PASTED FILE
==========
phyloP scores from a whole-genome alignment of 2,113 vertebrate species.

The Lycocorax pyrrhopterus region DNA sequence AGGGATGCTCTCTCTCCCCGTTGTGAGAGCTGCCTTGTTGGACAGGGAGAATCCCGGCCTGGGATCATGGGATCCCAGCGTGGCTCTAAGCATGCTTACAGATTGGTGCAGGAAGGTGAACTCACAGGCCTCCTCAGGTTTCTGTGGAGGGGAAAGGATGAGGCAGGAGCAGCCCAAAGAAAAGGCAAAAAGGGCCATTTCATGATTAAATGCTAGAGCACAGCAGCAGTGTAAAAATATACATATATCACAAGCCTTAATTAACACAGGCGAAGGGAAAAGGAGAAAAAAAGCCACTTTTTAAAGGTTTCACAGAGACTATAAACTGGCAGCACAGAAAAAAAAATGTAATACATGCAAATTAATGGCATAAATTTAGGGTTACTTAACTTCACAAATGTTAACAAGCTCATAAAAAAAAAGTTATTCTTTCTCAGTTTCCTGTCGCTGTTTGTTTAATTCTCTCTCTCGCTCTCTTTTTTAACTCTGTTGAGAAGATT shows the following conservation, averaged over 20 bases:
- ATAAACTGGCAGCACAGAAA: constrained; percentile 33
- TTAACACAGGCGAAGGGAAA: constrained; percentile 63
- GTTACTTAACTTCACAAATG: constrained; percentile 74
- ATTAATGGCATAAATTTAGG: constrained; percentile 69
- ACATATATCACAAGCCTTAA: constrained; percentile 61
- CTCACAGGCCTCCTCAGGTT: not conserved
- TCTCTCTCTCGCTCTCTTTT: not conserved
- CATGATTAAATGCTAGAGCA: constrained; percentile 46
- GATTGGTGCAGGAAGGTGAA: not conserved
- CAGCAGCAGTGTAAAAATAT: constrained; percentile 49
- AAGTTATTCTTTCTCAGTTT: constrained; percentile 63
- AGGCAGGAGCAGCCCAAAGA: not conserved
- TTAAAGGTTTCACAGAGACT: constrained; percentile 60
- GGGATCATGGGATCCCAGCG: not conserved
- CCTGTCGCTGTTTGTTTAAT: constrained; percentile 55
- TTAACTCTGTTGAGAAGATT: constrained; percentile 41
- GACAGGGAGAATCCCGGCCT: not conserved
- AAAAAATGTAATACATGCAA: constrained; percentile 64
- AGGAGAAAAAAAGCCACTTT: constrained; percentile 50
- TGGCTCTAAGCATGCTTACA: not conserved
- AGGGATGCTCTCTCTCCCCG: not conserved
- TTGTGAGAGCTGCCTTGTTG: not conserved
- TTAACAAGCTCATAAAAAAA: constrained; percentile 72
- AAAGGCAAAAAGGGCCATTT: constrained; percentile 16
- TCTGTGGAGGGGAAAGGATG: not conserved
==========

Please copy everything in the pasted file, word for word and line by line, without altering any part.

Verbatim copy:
phyloP scores from a whole-genome alignment of 2,113 vertebrate species.

The Lycocorax pyrrhopterus region DNA sequence AGGGATGCTCTCTCTCCCCGTTGTGAGAGCTGCCTTGTTGGACAGGGAGAATCCCGGCCTGGGATCATGGGATCCCAGCGTGGCTCTAAGCATGCTTACAGATTGGTGCAGGAAGGTGAACTCACAGGCCTCCTCAGGTTTCTGTGGAGGGGAAAGGATGAGGCAGGAGCAGCCCAAAGAAAAGGCAAAAAGGGCCATTTCATGATTAAATGCTAGAGCACAGCAGCAGTGTAAAAATATACATATATCACAAGCCTTAATTAACACAGGCGAAGGGAAAAGGAGAAAAAAAGCCACTTTTTAAAGGTTTCACAGAGACTATAAACTGGCAGCACAGAAAAAAAAATGTAATACATGCAAATTAATGGCATAAATTTAGGGTTACTTAACTTCACAAATGTTAACAAGCTCATAAAAAAAAAGTTATTCTTTCTCAGTTTCCTGTCGCTGTTTGTTTAATTCTCTCTCTCGCTCTCTTTTTTAACTCTGTTGAGAAGATT shows the following conservation, averaged over 20 bases:
- ATAAACTGGCAGCACAGAAA: constrained; percentile 33
- TTAACACAGGCGAAGGGAAA: constrained; percentile 63
- GTTACTTAACTTCACAAATG: constrained; percentile 74
- ATTAATGGCATAAATTTAGG: constrained; percentile 69
- ACATATATCACAAGCCTTAA: constrained; percentile 61
- CTCACAGGCCTCCTCAGGTT: not conserved
- TCTCTCTCTCGCTCTCTTTT: not conserved
- CATGATTAAATGCTAGAGCA: constrained; percentile 46
- GATTGGTGCAGGAAGGTGAA: not conserved
- CAGCAGCAGTGTAAAAATAT: constrained; percentile 49
- AAGTTATTCTTTCTCAGTTT: constrained; percentile 63
- AGGCAGGAGCAGCCCAAAGA: not conserved
- TTAAAGGTTTCACAGAGACT: constrained; percentile 60
- GGGATCATGGGATCCCAGCG: not conserved
- CCTGTCGCTGTTTGTTTAAT: constrained; percentile 55
- TTAACTCTGTTGAGAAGATT: constrained; percentile 41
- GACAGGGAGAATCCCGGCCT: not conserved
- AAAAAATGTAATACATGCAA: constrained; percentile 64
- AGGAGAAAAAAAGCCACTTT: constrained; percentile 50
- TGGCTCTAAGCATGCTTACA: not conserved
- AGGGATGCTCTCTCTCCCCG: not conserved
- TTGTGAGAGCTGCCTTGTTG: not conserved
- TTAACAAGCTCATAAAAAAA: constrained; percentile 72
- AAAGGCAAAAAGGGCCATTT: constrained; percentile 16
- TCTGTGGAGGGGAAAGGATG: not conserved